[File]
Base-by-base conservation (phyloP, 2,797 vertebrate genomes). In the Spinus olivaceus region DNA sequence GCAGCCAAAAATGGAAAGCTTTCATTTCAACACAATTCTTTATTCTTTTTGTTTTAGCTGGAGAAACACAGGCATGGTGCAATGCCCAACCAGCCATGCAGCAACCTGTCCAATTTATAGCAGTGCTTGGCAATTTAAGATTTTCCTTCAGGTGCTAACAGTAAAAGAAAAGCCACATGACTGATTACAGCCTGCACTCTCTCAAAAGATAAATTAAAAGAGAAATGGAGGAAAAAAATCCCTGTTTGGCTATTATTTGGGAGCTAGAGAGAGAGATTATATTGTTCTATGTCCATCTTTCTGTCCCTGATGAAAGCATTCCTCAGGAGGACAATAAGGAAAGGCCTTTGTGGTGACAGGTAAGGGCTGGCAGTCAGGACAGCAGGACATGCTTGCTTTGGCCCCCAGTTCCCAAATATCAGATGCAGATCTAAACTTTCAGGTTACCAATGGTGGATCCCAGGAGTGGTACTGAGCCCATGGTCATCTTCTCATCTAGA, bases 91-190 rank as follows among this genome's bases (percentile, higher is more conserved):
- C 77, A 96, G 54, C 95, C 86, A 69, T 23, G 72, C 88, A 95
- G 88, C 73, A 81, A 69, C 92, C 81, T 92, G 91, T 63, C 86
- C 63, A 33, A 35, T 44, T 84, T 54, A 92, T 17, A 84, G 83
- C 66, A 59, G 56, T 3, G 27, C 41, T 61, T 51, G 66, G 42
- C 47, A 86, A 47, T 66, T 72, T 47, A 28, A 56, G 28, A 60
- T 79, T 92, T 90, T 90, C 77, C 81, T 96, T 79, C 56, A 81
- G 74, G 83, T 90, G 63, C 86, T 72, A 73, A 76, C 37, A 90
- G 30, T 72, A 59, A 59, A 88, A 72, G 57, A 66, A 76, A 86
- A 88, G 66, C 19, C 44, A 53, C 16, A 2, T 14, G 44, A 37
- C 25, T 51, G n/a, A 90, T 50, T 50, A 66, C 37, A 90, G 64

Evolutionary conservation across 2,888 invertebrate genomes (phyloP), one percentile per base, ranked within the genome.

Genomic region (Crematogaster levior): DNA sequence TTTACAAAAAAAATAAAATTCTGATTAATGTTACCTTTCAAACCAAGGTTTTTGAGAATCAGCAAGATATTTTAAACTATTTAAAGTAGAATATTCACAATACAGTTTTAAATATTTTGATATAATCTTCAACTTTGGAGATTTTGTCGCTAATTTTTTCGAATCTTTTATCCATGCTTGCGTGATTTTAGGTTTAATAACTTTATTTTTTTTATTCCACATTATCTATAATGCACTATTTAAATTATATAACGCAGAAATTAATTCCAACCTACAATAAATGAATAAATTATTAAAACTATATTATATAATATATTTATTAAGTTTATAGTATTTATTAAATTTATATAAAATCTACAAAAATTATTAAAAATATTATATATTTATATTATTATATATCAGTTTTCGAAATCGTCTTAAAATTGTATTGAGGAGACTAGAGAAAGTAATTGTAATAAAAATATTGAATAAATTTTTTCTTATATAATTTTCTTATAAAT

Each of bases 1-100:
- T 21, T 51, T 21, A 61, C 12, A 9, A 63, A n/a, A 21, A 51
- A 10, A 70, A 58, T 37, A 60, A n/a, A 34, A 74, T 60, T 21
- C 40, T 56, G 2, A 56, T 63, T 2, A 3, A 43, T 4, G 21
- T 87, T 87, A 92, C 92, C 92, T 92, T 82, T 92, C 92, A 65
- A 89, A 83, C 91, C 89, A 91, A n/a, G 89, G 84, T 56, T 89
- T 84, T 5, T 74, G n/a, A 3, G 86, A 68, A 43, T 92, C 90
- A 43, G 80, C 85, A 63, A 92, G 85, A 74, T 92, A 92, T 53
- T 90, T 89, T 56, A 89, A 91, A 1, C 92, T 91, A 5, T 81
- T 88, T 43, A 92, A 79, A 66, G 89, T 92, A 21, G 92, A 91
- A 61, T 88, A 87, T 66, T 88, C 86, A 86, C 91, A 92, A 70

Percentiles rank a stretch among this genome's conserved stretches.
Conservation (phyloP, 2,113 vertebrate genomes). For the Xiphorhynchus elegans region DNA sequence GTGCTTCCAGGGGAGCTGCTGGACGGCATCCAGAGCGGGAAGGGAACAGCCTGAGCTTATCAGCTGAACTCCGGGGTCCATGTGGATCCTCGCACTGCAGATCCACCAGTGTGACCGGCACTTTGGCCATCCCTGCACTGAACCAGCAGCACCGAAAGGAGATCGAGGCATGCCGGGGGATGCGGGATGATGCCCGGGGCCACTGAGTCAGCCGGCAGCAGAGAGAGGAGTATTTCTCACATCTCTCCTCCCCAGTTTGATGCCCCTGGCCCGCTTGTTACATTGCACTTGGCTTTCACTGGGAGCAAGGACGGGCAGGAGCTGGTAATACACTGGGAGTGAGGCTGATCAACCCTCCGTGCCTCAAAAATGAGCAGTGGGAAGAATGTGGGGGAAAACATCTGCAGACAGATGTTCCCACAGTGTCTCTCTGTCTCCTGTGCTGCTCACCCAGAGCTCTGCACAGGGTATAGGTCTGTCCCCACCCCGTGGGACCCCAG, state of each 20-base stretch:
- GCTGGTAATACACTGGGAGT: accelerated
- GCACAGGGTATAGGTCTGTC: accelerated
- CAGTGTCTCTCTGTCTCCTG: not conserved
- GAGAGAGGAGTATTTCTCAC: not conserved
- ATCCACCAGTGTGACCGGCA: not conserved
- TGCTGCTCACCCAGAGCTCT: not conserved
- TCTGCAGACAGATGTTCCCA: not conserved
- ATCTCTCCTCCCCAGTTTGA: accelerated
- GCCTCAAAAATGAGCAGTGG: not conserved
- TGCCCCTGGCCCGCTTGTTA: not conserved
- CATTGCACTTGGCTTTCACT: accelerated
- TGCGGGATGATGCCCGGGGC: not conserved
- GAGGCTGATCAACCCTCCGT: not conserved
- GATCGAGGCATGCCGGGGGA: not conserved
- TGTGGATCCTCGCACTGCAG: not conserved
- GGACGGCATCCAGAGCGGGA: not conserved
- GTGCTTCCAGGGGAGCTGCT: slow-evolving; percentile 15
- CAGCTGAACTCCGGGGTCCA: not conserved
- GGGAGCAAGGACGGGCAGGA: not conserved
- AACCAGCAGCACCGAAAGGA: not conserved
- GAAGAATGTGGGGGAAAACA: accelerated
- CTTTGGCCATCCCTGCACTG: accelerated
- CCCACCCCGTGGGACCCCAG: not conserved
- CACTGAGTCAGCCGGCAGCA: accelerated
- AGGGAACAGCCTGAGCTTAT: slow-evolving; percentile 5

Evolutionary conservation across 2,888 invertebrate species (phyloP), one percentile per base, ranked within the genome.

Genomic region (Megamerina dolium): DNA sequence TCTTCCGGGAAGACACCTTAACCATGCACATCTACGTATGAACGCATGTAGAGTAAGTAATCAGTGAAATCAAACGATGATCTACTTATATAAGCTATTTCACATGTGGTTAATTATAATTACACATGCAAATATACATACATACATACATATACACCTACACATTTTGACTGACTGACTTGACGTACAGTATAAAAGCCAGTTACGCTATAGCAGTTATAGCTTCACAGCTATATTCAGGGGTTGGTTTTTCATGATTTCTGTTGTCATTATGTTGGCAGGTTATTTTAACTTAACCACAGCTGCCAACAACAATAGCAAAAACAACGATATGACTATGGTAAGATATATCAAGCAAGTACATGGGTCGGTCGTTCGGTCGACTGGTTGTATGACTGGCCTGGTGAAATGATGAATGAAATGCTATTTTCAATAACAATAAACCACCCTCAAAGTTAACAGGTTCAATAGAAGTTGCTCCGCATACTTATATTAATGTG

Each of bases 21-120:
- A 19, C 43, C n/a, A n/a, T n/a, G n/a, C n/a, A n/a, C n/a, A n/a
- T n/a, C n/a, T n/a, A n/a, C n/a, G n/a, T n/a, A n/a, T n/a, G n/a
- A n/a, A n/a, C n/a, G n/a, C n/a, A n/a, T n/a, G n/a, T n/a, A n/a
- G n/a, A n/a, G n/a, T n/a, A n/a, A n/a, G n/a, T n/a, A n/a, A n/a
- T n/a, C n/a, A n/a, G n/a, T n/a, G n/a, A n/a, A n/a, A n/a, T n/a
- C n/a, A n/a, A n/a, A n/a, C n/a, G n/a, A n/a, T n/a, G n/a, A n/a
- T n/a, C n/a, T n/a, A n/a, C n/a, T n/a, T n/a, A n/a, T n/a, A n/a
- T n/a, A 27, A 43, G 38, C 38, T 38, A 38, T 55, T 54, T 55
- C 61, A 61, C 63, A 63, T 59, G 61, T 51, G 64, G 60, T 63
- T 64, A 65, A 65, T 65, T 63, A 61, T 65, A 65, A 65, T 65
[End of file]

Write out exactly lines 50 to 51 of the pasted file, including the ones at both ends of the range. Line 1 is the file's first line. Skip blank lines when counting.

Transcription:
- CACTGAGTCAGCCGGCAGCA: accelerated
- AGGGAACAGCCTGAGCTTAT: slow-evolving; percentile 5